When I visited it in the summer of 1964, I thought Yosemite National Park was the most beautiful place in America. As we wound our way up the valley of the Merced River to the park, I wondered if that memory, like the memory of the family milkshake, got richer and better every year that passed.
It’s not a milkshake. Yosemite is certainly the most beautiful park I have seen and perhaps the most beautiful place I have ever been. It is especially so early in the spring when the rivers are full, the waterfalls are beautiful, and the crowds are lighter.
However, on even these first few days of May, we were unable to book two nights in one of the park’s lodges. Later in the month and through June, every night was already booked. We are told that in summer there are long lines of tourist busses coming from San Francisco. If you visit, come early. If you want to stay in the park, make your reservations early.
Mother Nature, the sculptor, continues to carve down the mountains. A massive landslide closed highway 140 and forced the highway department to construct two temporary bridges across the river and a one-way detour. Fortunately, we did not have a long wait.
There are three entrances to the park: 120 across the mountains was still closed but also comes from the northwest; 140 along the Merced comes from the west and 41 from the south. All meet near the entrance to the valley with the famous shear rock face of El Capitan and Bridalveil Fall nearby.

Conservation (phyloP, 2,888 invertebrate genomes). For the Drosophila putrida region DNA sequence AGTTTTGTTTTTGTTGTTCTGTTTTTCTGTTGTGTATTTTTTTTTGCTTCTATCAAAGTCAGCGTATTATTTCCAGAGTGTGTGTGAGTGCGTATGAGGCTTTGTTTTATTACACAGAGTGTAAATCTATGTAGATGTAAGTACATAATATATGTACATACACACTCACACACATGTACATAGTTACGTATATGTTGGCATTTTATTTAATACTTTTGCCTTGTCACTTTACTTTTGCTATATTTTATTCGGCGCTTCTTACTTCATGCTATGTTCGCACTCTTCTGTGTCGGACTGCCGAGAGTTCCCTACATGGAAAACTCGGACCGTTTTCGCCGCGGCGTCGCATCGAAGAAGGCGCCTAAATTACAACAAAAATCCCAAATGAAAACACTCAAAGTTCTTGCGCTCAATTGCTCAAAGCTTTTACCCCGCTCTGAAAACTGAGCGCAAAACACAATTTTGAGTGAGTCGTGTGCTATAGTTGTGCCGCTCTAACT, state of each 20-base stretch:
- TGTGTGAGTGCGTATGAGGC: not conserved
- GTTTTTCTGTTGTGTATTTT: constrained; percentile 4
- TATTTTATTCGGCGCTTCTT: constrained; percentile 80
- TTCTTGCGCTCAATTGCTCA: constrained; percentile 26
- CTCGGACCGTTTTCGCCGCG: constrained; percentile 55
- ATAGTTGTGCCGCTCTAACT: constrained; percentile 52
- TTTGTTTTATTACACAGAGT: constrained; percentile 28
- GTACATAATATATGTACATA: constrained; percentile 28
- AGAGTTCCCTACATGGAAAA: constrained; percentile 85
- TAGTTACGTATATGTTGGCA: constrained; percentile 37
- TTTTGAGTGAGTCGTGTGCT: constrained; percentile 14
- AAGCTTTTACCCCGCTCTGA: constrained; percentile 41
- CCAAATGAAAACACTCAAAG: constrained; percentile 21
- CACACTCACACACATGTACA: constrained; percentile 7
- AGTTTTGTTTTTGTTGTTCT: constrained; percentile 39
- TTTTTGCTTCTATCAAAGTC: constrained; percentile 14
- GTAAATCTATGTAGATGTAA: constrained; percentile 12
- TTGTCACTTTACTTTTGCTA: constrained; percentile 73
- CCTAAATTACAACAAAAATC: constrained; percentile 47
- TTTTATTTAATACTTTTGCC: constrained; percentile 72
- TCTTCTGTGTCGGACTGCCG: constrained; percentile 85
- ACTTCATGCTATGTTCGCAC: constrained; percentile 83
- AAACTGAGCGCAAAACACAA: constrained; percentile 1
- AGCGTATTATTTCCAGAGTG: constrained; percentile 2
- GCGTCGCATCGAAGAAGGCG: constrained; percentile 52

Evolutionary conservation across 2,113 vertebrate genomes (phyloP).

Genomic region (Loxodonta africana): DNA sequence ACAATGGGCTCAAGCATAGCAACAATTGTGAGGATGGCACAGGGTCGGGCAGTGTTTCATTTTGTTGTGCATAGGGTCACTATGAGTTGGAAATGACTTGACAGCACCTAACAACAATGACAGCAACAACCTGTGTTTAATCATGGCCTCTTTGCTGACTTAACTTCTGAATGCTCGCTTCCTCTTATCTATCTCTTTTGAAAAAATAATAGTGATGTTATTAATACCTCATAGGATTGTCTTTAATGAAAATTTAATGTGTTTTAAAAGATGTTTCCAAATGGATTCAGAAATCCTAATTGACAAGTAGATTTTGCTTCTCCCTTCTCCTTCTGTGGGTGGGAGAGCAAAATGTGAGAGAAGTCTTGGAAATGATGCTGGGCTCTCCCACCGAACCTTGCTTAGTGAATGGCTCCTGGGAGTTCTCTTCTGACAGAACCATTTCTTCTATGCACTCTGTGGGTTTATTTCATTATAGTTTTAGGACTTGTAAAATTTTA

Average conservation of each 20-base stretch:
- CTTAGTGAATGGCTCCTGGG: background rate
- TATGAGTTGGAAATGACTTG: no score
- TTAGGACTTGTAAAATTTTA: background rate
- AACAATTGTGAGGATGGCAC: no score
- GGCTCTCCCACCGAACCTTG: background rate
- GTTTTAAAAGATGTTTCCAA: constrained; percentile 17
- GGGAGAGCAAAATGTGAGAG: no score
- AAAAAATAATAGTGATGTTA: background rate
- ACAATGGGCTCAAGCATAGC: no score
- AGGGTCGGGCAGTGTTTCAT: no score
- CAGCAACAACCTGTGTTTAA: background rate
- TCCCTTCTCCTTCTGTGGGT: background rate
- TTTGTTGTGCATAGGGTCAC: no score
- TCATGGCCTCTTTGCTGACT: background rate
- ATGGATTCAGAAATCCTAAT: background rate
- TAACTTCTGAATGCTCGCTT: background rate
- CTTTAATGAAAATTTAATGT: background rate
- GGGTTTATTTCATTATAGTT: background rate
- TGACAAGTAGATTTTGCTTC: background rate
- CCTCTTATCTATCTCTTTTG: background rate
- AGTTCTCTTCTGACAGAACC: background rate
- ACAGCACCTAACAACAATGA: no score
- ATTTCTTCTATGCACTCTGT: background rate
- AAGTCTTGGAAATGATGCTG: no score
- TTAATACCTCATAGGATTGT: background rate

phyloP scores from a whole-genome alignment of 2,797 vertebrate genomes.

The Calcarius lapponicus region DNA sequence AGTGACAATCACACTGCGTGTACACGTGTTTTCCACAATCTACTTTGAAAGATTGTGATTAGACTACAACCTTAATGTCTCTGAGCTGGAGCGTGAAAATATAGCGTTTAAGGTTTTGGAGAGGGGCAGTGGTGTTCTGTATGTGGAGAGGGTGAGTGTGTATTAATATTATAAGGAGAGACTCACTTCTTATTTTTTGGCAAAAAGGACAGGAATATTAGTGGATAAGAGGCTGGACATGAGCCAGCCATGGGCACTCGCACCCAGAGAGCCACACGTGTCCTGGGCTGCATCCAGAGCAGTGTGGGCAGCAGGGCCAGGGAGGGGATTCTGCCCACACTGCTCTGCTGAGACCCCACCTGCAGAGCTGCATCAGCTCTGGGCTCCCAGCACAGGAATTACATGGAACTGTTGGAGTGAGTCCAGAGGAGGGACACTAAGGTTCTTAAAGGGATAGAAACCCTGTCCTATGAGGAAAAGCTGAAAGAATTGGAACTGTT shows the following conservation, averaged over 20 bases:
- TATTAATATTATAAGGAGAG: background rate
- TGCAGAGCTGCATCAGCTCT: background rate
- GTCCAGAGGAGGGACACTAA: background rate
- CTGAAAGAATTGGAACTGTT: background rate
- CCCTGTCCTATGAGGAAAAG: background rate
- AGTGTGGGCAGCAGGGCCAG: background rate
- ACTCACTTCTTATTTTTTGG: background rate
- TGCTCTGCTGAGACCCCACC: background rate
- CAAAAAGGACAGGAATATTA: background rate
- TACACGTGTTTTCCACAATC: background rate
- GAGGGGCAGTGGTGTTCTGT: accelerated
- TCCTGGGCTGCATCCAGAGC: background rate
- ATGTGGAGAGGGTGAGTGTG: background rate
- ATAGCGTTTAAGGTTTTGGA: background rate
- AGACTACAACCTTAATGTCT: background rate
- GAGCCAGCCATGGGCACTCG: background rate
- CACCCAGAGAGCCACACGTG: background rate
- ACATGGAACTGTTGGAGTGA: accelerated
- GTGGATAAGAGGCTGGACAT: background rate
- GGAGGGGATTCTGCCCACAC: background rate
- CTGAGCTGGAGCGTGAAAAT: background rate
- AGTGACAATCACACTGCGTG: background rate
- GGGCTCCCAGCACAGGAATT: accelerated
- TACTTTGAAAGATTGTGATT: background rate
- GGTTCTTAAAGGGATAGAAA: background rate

Snows melting high in the Sierras create many waterfalls along the valley. Some are high and thin, some are short and massive, and some seem relatively thin only because they are so high or far away.
We walked back to Bridalveil Fall. No one told us to take a raincoat and hat. That morning in the breeze, it could have been called Bridal Shower Fall. We did get wet, but soon dried in the cool dry air of the park. The next day, we visited again when the wind blowing the water was not quite as strong.
There are wonderful campgrounds that we might have used in previous years and many trails into the backcountry. We did walk all of the “easy” trails to Bridalveil, Yosemite Fall, Mirror Lake and in the Mariposa Grove.
The Mariposa Grove was part of our second day’s adventures coming in on 41 from the South. This grove of old Sequoia trees was the first protected area in the country and just the beginning of the effort to protect Yosemite; it was created by President Lincoln in 1864.
Further along 41, one can take the drive to Washburn Point and Glacier Point high above the valley. For those of us who can’t
hike the back trails, it gives a wonderful view of the Yosemite Valley, Half Dome from the side, and the valley, streams and falls above Bridalveil including Nevada Fall and Vernal Fall. As we drove the road, deer checked out our car, but a blasé coyote just ignored us.